27.10.2020 change 27.10.2020

Gdańsk scientists come up with safer and more effective radiotherapy

Warsaw, 25.04.2019. Children's Age Cancer Radiotherapy Center at the Oncology Center-Maria Skłodowska-Curie Institute (paw) PAP/Piotr Nowak Warsaw, 25.04.2019. Children's Age Cancer Radiotherapy Center at the Oncology Center-Maria Skłodowska-Curie Institute (paw) PAP/Piotr Nowak

A substance that sensitises cancer cells to radiotherapy and reduces the side effects of treatment has been granted a patent.

It is hoped that the ‘radiosensitiser’ from researchers at the Faculty of Chemistry of the University of Gdańsk will make radiotherapy, which can damage healthy tissues, safer.

Professor Janusz Rak from the Department of Physical Chemistry, Faculty of Chemistry, University of Gdańsk, said: “This problem can be solved by using radiosensitisers, chemical compounds that sensitise cancer cells to ionising radiation. The final effect of using the sensitiser is DNA damage leading to the death of cancer cells.

“The compound generates single-strand breaks in DNA when it attaches to a solvated electron, which is formed during radiolysis of water (the main component of living cells).

“Hydrated electrons (e-hyd) are formed in cells under the influence of ionising radiation in the same amount as the most genotoxic hydroxyl radicals, but do not cause any negative effects when attached to native DNA.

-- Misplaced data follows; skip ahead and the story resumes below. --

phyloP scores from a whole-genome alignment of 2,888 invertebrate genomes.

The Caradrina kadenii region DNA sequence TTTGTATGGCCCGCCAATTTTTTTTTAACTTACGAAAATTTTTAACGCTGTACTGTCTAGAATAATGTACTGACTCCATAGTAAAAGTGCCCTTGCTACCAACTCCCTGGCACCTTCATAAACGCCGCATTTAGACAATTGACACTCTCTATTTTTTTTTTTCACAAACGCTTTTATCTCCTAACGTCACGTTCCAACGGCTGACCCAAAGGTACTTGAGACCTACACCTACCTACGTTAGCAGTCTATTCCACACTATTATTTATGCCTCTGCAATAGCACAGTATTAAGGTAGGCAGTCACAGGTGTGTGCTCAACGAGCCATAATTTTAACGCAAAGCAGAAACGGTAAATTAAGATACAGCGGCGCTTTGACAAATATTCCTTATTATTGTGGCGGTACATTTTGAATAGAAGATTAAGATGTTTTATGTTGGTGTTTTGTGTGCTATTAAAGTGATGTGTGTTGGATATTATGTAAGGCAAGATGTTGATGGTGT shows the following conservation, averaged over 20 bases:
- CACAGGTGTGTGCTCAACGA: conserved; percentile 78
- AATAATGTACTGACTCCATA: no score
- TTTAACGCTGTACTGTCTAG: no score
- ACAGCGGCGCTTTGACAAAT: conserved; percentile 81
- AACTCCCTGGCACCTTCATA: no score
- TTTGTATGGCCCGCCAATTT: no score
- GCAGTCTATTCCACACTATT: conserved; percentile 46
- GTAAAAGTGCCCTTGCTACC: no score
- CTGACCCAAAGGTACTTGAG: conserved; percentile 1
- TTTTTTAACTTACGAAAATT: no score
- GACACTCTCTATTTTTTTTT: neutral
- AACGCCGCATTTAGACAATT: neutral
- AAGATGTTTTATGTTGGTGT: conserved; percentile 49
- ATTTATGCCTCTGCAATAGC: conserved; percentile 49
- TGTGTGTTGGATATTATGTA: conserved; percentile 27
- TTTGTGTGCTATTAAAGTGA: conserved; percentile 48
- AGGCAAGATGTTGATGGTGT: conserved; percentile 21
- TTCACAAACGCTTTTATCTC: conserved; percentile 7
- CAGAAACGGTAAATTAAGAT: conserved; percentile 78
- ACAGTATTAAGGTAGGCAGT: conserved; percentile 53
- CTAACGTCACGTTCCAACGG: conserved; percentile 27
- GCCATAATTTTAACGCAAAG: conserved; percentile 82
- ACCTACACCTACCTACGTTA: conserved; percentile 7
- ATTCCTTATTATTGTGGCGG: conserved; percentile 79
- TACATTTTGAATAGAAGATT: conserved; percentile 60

“Only the introduction to the ISdU double helix sensitises DNA to e-hyd. It is worth emphasizing that ISdU works in anaerobic conditions (hypoxia), which on the one hand reduce the destructive power of ionising radiation, and on the other hand are a characteristic feature of solid tumours (about 80% of cases).

“Clinical application of ISdU should therefore lead to increased radiological protection and effectiveness of radiotherapy in hypoxic conditions.”

As a result the therapy can be more effective and the patient will suffer less harm.

'ISdU not only contributes to increasing the effectiveness of radiotherapy, but also allows to reduce the therapeutic dose of radiation, which means better radiological protection of healthy tissues,” said Professor Rak.

For now, scientists have confirmed the action of the substance on cell cultures. They want to start animal tests next year.

Find out more on the website.

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